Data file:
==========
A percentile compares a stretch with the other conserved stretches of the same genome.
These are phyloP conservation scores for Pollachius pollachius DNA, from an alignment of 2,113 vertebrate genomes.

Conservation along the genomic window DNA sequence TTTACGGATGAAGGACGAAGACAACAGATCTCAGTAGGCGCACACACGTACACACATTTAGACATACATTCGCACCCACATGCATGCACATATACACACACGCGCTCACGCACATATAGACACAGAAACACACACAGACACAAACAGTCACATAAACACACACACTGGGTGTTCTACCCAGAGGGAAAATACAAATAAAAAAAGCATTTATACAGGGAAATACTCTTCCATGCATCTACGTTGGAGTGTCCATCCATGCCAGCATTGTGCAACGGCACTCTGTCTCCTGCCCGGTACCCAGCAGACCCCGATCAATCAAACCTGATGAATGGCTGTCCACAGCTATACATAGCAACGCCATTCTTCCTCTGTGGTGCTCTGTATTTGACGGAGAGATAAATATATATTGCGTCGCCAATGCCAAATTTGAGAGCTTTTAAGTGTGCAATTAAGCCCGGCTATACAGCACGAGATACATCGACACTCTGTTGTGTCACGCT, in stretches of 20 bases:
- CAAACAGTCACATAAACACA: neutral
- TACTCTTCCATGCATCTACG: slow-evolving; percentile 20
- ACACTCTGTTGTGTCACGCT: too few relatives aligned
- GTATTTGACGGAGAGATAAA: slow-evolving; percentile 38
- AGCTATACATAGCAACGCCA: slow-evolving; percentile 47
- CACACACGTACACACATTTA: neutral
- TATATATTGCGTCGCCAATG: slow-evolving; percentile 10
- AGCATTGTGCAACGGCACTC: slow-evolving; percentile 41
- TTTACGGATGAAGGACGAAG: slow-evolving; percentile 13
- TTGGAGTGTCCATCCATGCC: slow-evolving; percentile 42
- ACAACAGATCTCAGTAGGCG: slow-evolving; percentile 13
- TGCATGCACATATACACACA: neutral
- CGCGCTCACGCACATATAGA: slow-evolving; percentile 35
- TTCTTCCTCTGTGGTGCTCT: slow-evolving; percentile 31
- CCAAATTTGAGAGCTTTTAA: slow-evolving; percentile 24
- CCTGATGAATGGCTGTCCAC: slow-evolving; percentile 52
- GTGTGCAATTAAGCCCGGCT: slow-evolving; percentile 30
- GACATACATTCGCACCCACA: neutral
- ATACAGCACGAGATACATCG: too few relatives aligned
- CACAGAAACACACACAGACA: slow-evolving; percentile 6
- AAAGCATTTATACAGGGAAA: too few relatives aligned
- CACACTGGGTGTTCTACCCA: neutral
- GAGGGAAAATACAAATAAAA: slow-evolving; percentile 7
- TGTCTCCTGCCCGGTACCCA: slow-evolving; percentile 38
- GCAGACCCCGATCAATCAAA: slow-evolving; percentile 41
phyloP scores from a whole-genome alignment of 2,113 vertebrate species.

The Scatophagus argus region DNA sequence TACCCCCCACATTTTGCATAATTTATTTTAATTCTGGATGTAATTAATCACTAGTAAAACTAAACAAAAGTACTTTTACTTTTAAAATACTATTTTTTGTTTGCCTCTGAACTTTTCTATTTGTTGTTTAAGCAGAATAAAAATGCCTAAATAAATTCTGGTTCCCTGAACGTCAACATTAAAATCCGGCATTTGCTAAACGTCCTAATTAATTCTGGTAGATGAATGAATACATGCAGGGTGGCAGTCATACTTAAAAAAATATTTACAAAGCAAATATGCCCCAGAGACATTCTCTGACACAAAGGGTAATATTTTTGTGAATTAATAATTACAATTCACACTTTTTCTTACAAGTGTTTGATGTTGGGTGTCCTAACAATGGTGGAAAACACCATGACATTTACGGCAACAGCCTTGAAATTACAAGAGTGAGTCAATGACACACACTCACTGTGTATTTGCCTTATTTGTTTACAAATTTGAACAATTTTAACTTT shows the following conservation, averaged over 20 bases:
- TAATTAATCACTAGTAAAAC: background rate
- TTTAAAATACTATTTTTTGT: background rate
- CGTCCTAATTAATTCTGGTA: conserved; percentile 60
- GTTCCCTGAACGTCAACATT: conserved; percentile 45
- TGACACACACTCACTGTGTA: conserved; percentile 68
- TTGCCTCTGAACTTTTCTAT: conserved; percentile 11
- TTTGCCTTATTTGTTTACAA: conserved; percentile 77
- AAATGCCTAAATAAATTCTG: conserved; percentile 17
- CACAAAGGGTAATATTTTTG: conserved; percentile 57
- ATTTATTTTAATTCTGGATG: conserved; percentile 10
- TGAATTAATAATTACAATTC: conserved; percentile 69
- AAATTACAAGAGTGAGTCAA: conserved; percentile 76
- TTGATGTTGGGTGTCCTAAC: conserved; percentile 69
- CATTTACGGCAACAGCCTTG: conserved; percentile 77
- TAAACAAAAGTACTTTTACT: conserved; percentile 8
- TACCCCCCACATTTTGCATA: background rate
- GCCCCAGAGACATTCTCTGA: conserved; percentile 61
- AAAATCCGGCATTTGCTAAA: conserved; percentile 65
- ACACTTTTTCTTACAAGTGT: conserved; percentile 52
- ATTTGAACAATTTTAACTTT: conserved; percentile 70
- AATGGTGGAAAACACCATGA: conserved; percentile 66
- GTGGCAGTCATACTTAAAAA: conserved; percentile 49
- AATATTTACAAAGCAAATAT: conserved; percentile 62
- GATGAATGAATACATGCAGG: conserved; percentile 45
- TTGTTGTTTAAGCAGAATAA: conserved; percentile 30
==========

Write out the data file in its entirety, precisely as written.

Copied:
A percentile compares a stretch with the other conserved stretches of the same genome.
These are phyloP conservation scores for Pollachius pollachius DNA, from an alignment of 2,113 vertebrate genomes.

Conservation along the genomic window DNA sequence TTTACGGATGAAGGACGAAGACAACAGATCTCAGTAGGCGCACACACGTACACACATTTAGACATACATTCGCACCCACATGCATGCACATATACACACACGCGCTCACGCACATATAGACACAGAAACACACACAGACACAAACAGTCACATAAACACACACACTGGGTGTTCTACCCAGAGGGAAAATACAAATAAAAAAAGCATTTATACAGGGAAATACTCTTCCATGCATCTACGTTGGAGTGTCCATCCATGCCAGCATTGTGCAACGGCACTCTGTCTCCTGCCCGGTACCCAGCAGACCCCGATCAATCAAACCTGATGAATGGCTGTCCACAGCTATACATAGCAACGCCATTCTTCCTCTGTGGTGCTCTGTATTTGACGGAGAGATAAATATATATTGCGTCGCCAATGCCAAATTTGAGAGCTTTTAAGTGTGCAATTAAGCCCGGCTATACAGCACGAGATACATCGACACTCTGTTGTGTCACGCT, in stretches of 20 bases:
- CAAACAGTCACATAAACACA: neutral
- TACTCTTCCATGCATCTACG: slow-evolving; percentile 20
- ACACTCTGTTGTGTCACGCT: too few relatives aligned
- GTATTTGACGGAGAGATAAA: slow-evolving; percentile 38
- AGCTATACATAGCAACGCCA: slow-evolving; percentile 47
- CACACACGTACACACATTTA: neutral
- TATATATTGCGTCGCCAATG: slow-evolving; percentile 10
- AGCATTGTGCAACGGCACTC: slow-evolving; percentile 41
- TTTACGGATGAAGGACGAAG: slow-evolving; percentile 13
- TTGGAGTGTCCATCCATGCC: slow-evolving; percentile 42
- ACAACAGATCTCAGTAGGCG: slow-evolving; percentile 13
- TGCATGCACATATACACACA: neutral
- CGCGCTCACGCACATATAGA: slow-evolving; percentile 35
- TTCTTCCTCTGTGGTGCTCT: slow-evolving; percentile 31
- CCAAATTTGAGAGCTTTTAA: slow-evolving; percentile 24
- CCTGATGAATGGCTGTCCAC: slow-evolving; percentile 52
- GTGTGCAATTAAGCCCGGCT: slow-evolving; percentile 30
- GACATACATTCGCACCCACA: neutral
- ATACAGCACGAGATACATCG: too few relatives aligned
- CACAGAAACACACACAGACA: slow-evolving; percentile 6
- AAAGCATTTATACAGGGAAA: too few relatives aligned
- CACACTGGGTGTTCTACCCA: neutral
- GAGGGAAAATACAAATAAAA: slow-evolving; percentile 7
- TGTCTCCTGCCCGGTACCCA: slow-evolving; percentile 38
- GCAGACCCCGATCAATCAAA: slow-evolving; percentile 41
phyloP scores from a whole-genome alignment of 2,113 vertebrate species.

The Scatophagus argus region DNA sequence TACCCCCCACATTTTGCATAATTTATTTTAATTCTGGATGTAATTAATCACTAGTAAAACTAAACAAAAGTACTTTTACTTTTAAAATACTATTTTTTGTTTGCCTCTGAACTTTTCTATTTGTTGTTTAAGCAGAATAAAAATGCCTAAATAAATTCTGGTTCCCTGAACGTCAACATTAAAATCCGGCATTTGCTAAACGTCCTAATTAATTCTGGTAGATGAATGAATACATGCAGGGTGGCAGTCATACTTAAAAAAATATTTACAAAGCAAATATGCCCCAGAGACATTCTCTGACACAAAGGGTAATATTTTTGTGAATTAATAATTACAATTCACACTTTTTCTTACAAGTGTTTGATGTTGGGTGTCCTAACAATGGTGGAAAACACCATGACATTTACGGCAACAGCCTTGAAATTACAAGAGTGAGTCAATGACACACACTCACTGTGTATTTGCCTTATTTGTTTACAAATTTGAACAATTTTAACTTT shows the following conservation, averaged over 20 bases:
- TAATTAATCACTAGTAAAAC: background rate
- TTTAAAATACTATTTTTTGT: background rate
- CGTCCTAATTAATTCTGGTA: conserved; percentile 60
- GTTCCCTGAACGTCAACATT: conserved; percentile 45
- TGACACACACTCACTGTGTA: conserved; percentile 68
- TTGCCTCTGAACTTTTCTAT: conserved; percentile 11
- TTTGCCTTATTTGTTTACAA: conserved; percentile 77
- AAATGCCTAAATAAATTCTG: conserved; percentile 17
- CACAAAGGGTAATATTTTTG: conserved; percentile 57
- ATTTATTTTAATTCTGGATG: conserved; percentile 10
- TGAATTAATAATTACAATTC: conserved; percentile 69
- AAATTACAAGAGTGAGTCAA: conserved; percentile 76
- TTGATGTTGGGTGTCCTAAC: conserved; percentile 69
- CATTTACGGCAACAGCCTTG: conserved; percentile 77
- TAAACAAAAGTACTTTTACT: conserved; percentile 8
- TACCCCCCACATTTTGCATA: background rate
- GCCCCAGAGACATTCTCTGA: conserved; percentile 61
- AAAATCCGGCATTTGCTAAA: conserved; percentile 65
- ACACTTTTTCTTACAAGTGT: conserved; percentile 52
- ATTTGAACAATTTTAACTTT: conserved; percentile 70
- AATGGTGGAAAACACCATGA: conserved; percentile 66
- GTGGCAGTCATACTTAAAAA: conserved; percentile 49
- AATATTTACAAAGCAAATAT: conserved; percentile 62
- GATGAATGAATACATGCAGG: conserved; percentile 45
- TTGTTGTTTAAGCAGAATAA: conserved; percentile 30